Zone soil sampling is based on the concept that residual crop nutrients are in patterns for some logical, predictable reason. Years of research in the region have shown that zone soil sampling for residual nitrate is much more economical and meaningful than any reasonably obtained grid soil sampling. Data that has been shown to be useful in zone sampling include topography (landscape from elevation data), soil EC, yield frequency maps and remote imagery (See “Soil Sampling and Variable-Rate Fertilizer Application,” NDSU publication SF-1176-2). In most studies, two to six zones per field were as meaningful as 36 grid samples in the same field. Zone sampling is very economical, and the patterns it produces usually represent the patterns of residual soil nitrate in the region.

Photo courtesy of Rural Tower Network

RTK (real-time kinetic) GPS base tower. (Photo courtesy of Rural Tower Network)

Doing something about it

Variable-rate controllers are available for whatever inputs need site-specific management. Liquid materials including fertilizers and manure, dry materials including fertilizers and manure, anhydrous ammonia, seed, agricultural chemicals and planter-applied starter fertilizers all can be varied with any number of pieces of equipment. Existing flow-monitoring consoles also can be modified to control the application of materials site-specifically. The data-input device can be as small as a PDA (personal digital assistant) or a laptop computer. Variable-rate application equipment can be as large as a commercial fertilizer applicator or as personal as a variable-rate seeder or anhydrous ammonia applicator. Most controller consoles today have been developed to work with several application devices. Checking with equipment manufacturers to determine which consoles would work best for a certain suite of application needs would be wise. Many companies also have site-specific experts on staff to aid in selection of the appropriate tools for making site-specific farming work for growers.

Managing data

Another fear of growers regarding site-specific farming is the perception that they need to be a computer programmer to succeed. This region has a number of site-specific consultants whose entire business is based on helping growers begin and successfully continue farming site-specifically. These consultants will have suggestions regarding products to consider and the types of data to collect. They will be able to produce the maps and digital application instructions your tools will need to perform their site-specific tasks. Many growers using site-specific tools today are no more experts in computers than the normal person. However, they have a consultant who knows how to handle the data.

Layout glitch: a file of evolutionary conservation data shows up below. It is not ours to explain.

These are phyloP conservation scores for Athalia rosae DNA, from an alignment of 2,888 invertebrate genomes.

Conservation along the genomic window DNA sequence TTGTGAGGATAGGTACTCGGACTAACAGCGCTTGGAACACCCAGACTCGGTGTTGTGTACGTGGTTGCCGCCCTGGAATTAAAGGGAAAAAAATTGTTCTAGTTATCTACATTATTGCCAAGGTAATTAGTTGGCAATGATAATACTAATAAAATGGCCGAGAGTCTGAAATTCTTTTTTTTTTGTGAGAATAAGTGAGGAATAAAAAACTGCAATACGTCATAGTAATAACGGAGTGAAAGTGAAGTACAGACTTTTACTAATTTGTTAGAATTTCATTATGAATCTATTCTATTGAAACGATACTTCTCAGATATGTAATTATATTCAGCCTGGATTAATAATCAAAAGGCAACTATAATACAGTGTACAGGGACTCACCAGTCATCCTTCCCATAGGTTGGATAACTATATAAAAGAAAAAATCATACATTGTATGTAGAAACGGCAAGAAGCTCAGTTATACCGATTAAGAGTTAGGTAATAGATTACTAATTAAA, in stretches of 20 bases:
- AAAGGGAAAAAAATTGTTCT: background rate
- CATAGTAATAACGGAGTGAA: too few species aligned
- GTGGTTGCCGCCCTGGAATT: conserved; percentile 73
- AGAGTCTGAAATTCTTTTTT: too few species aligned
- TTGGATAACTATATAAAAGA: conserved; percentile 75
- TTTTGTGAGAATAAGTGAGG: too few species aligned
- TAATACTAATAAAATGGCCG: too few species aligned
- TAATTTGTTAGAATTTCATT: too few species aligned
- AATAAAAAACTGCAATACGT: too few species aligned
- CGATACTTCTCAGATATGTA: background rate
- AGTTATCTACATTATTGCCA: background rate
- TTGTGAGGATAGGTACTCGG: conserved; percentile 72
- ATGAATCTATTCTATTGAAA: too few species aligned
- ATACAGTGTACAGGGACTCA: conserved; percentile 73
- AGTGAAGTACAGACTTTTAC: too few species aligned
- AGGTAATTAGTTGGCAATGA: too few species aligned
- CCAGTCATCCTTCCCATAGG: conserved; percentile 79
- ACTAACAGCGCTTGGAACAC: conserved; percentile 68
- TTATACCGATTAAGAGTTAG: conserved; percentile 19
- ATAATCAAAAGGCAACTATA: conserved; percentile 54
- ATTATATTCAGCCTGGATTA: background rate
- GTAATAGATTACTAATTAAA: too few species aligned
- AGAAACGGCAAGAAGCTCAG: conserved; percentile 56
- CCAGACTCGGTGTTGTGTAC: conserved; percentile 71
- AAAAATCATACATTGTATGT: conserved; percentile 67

The benefits

Site-specific farming allows producers to take charge of many aspects of production that previously were assumed to be random acts of chance. It makes producers curious about problems in the field and provides the tools to correct many of them effectively. It provides methods to test varieties, input rates and new products on their farm and analyze the results easily and with confidence. Some growers will benefit from variable-rate application. Some will benefit from changes in management. Others will benefit from GPS-guided machinery or archived production information. The public benefits from inputs being applied at appropriate rates to all areas of the field and limiting exposure of sensitive areas to excess nutrients or chemicals.

Site-specific farming need not be prohibitively expensive. Methods have been tested to minimize costs and maximize benefits. Equipment costs have decreased since the inception of site-specific farming about 20 years ago so that all growers, regardless of size of operation, can participate if they choose to do so.

Photo courtesy of Amity Technologies

Variable-rate seeding/fertilizing. (Photo courtesy of Amity Technologies)

Reviewed and reprinted March 2018